Dec 02, 2020
by Katie Thorlby
This year for our annual NOvember campaign, I decided to choose Pause. I’m not good at pausing at the best of times – my idea of relaxing usually involves something active – and 2020 has certainly not felt conducive to pausing. Juggling work, small children, family loss, family ill health alongside the general upheaval and change COVID has brought to all lives has often left me feeling tired, angry, frustrated and inadequate. Choosing to pause seemed like a good idea – for my own sanity and for the sake of those around me.
Knowing my own weakness when it comes to pausing, I decided some structure was in order and bought myself a devotional book to give the time a focus. Why a devotional book? How does that fit with saying No to sexual exploitation? Well for me, my faith in God is incredibly important. It provides me with an anchor in terms of my identity and purpose and shapes how I understand the world. Most significantly God is my source of hope. And when it comes to saying no to sexual exploitation, hope is central.
Numerous studies exploring exiting or transitioning out of the sex industry have identified the importance of ‘hope’ and optimism about the future as a key factor in enabling women to make such transitions (Matthews, 2008; Ingabire et al., 2012; Cimino, 2013; Bowen, 2013). Without hope, change feels impossible. A key aspect of the work of Beyond the Streets is holding space for hope with the women we support. And that can be hard in the face of unjust systems and structures that demean and stigmatize; in the reality of suicides; in the trauma from abuse; in the struggle to ensure basic needs, such as a safe place to sleep and food to eat, are met. Holding onto hope in these circumstances can feel like an act of defiance. For me, sustaining hope requires me to remember the source of my hope. Thus, the devotional book.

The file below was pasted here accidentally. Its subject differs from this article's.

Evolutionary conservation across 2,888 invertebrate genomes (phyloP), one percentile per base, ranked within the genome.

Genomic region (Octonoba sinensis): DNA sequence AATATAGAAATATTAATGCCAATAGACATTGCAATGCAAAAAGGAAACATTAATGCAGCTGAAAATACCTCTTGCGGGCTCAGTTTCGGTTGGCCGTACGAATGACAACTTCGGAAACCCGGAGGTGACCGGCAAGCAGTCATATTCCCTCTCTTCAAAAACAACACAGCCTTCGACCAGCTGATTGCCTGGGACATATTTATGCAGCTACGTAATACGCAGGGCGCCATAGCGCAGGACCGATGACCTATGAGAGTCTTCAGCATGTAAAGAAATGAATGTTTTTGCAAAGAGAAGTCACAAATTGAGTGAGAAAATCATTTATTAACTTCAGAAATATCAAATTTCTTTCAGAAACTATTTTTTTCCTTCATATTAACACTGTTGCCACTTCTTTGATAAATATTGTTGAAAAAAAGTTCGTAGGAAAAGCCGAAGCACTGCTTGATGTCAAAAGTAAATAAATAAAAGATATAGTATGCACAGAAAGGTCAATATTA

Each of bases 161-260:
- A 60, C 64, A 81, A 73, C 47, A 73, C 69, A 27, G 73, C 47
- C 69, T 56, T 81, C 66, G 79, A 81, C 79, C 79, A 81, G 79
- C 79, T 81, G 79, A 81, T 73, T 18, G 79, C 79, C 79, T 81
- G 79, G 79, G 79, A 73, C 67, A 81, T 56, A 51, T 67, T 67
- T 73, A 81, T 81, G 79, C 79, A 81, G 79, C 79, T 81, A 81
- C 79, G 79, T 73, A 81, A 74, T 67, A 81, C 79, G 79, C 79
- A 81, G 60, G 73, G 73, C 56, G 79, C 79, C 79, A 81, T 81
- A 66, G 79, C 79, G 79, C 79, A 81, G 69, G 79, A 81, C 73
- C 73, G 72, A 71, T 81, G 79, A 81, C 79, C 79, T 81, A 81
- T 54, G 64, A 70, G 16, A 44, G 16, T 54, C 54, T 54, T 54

The devotional book I stumbled across is a collection of devotions on Psalm 119 subtitled ‘Women of Color on the Word of God’. The book is helpfully divided into 30 chapters so I’m taking a chapter a day. I don’t always agree with all the authors have to say but I am finding it a helpful way of pausing and restoring hope. What I love about the psalms is the raw acknowledgment of pain, suffering, disappointments, doubts, and persecution at the hands of others. When it is easy to look at suffering and feel overwhelmed by our powerlessness, weakness and loneliness, the psalmist reminds me, as one contributor writes, to ‘instead cling to the embrace of the God whose “loyal love” bears on his very own body each scar, each wound, and each blow that we have encountered’. We may not all share the same faith beliefs but we all share the need for hope.